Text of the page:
Patient Stories: Wendi Campbell
Early diagnosis, compassionate care
This story was written in June 2023, one year after Wendi's tumour was first detected. Unfortunately, Wendi passed away in January 2024.
Wendi Campbell lowers her head beneath her red-ribboned sun hat, her voice trembling as she recalls the 2022 day that changed her life.
The 52-year-old, who’s currently on medical leave from her role as CEO of the Food Bank of Waterloo Region, knew something was off when she started experiencing twitches that would travel from her feet to her neck and last several minutes.
After a 90-minute tremor in June, Wendi rushed to the emergency department at St. Mary’s General Hospital. Within hours, she was undergoing the CT scan that revealed the golf-ball sized tumour in her brain.
Hearing the results of the scan from ER doctor Bob Wickett was emotional.
“But the doctor said: ‘I’ve already been on the phone with neurosurgery in Hamilton. You’ll have an appointment in a few days to dig into this further,’” Wendi recalls. “He had everything laid out. It was like, ‘Wow.’”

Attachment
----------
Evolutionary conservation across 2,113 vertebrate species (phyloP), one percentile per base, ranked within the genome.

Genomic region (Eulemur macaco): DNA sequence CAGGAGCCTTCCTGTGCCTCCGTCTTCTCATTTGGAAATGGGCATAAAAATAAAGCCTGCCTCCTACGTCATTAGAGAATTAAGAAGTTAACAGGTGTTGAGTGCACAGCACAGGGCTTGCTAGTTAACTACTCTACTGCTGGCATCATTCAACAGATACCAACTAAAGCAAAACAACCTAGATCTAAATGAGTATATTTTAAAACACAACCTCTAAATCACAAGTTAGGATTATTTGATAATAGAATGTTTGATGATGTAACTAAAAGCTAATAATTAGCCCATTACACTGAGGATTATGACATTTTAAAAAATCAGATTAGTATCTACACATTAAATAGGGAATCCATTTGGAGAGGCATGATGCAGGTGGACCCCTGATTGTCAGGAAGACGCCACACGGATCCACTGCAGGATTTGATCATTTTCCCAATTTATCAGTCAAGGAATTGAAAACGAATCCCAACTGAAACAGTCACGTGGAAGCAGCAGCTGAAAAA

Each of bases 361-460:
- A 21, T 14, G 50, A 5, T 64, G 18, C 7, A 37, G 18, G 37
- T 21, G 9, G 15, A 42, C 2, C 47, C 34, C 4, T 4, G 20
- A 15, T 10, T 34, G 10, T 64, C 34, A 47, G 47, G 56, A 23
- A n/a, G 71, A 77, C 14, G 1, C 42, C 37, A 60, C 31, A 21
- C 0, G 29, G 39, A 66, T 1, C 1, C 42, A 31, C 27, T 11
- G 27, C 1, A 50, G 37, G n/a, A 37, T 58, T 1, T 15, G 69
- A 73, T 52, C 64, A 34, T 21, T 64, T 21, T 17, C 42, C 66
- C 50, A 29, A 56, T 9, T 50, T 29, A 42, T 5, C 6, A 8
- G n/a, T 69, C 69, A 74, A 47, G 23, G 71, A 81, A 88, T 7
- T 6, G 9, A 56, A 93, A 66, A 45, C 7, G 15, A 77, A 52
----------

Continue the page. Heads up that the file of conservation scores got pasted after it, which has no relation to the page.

A team in Hamilton removed the mass a week later.
While Wendi’s tumour was aggressive, her neurosurgeon believes it hadn’t been there long.
Her story highlights the importance of quick and accurate diagnosis – something St. Mary’s General Hospital Foundation is concentrating its fundraising efforts on over the next few years.
Upgrading old equipment and securing new machines will lower wait times for essential tests and scans, helping get more patients on treatment plans earlier.
Wendi initially believed her tremors were related to a pinched nerve. But trips to her massage therapist, osteopath and chiropractor provided no relief.
When she approached her family doctor, he requested an MRI – scheduled for three months later.
“If I had waited, what would have happened?” Wendi says. “You hear stories about people waiting months and months for tests, and what if it’s more serious? We need that access.
“Nowhere in my symptoms did we see brain tumor.”
Dr. Wickett saw it, though, thanks in part to a video Wendi’s daughter took of her 90-minute tremor.
“Everybody thinks St. Mary’s is the heart hospital – and if you’ve got a heart issue, that’s where you want to go – but it’s so much more than that,” Wendi says.
“For me that day, I have no proof that it was the best place for me to be, but I sure feel like it was.”
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